• See 10 previous
    • VoGo VoGo on Oct 24, 2014

      @burgersandbeer There are a lot of dillholes who post to TTAC. But then, I read a post like this, learn something new, and am reminded of the breadth and depth of B&B knowledge. Thanks!

  • S2k Chris S2k Chris on Oct 23, 2014

    If you wanted to coerce a confession out of me, or torture me in some way, the easiest thing to do would be to play a loop of audio or video of a Congressional inquiry into some sort of alleged wrongdoing by the business world, especially in the financial or automotive industries. A bunch of gasbag mongoloid douchebag retards grandstanding and badgering industry experts and executives for hours on end just makes my skin crawl. It's like watching live-action YouTube comments. If we could harness the stupidity present in Congressional "inquirers" to create an energy source, we could sent all of Antarctica to the moon or something. Words cannot express how much contempt I have for watching Congressperson Jack MeHoff, who was a turd farmer and ran a failed convenince store until he got elected to the 47th distict of East Bumfckville, badger some CEO with a 30 minute monologue ending in false outrage.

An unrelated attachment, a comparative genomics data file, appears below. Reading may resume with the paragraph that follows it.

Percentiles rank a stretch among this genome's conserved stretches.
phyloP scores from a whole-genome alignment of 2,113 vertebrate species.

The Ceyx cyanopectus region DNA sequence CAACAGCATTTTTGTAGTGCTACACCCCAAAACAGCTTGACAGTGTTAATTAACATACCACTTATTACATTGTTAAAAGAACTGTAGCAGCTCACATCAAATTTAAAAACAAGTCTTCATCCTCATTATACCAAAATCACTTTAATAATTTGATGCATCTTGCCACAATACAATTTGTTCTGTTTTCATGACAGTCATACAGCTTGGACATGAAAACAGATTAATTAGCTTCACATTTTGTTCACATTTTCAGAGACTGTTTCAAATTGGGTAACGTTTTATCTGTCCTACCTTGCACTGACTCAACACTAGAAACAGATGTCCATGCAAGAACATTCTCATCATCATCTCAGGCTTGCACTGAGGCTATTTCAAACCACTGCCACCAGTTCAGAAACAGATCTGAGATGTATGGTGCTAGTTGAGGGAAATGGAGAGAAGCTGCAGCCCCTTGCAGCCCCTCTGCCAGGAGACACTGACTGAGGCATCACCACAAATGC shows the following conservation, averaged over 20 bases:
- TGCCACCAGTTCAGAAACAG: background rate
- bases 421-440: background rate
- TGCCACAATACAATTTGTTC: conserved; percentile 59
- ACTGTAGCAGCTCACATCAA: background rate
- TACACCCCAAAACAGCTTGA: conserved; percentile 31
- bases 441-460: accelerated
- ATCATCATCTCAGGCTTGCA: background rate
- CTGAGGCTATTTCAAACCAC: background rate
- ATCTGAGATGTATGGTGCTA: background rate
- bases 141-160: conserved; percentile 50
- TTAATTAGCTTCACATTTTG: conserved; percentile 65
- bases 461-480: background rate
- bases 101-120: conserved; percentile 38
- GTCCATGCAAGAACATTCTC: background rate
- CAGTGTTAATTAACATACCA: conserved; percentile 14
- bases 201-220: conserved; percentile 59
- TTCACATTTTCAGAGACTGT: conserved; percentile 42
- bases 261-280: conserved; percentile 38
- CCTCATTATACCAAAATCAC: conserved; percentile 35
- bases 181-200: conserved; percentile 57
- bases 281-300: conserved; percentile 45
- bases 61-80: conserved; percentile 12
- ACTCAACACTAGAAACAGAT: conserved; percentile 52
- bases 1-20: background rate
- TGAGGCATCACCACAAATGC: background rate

• Krhodes1 Krhodes1 on Oct 23, 2014

      I could not possibly agree with you more on this. Congressional inquiries are just such an unbelievable waste of oxygen. Surely they have better things to do?

  • CarPerson CarPerson on Oct 23, 2014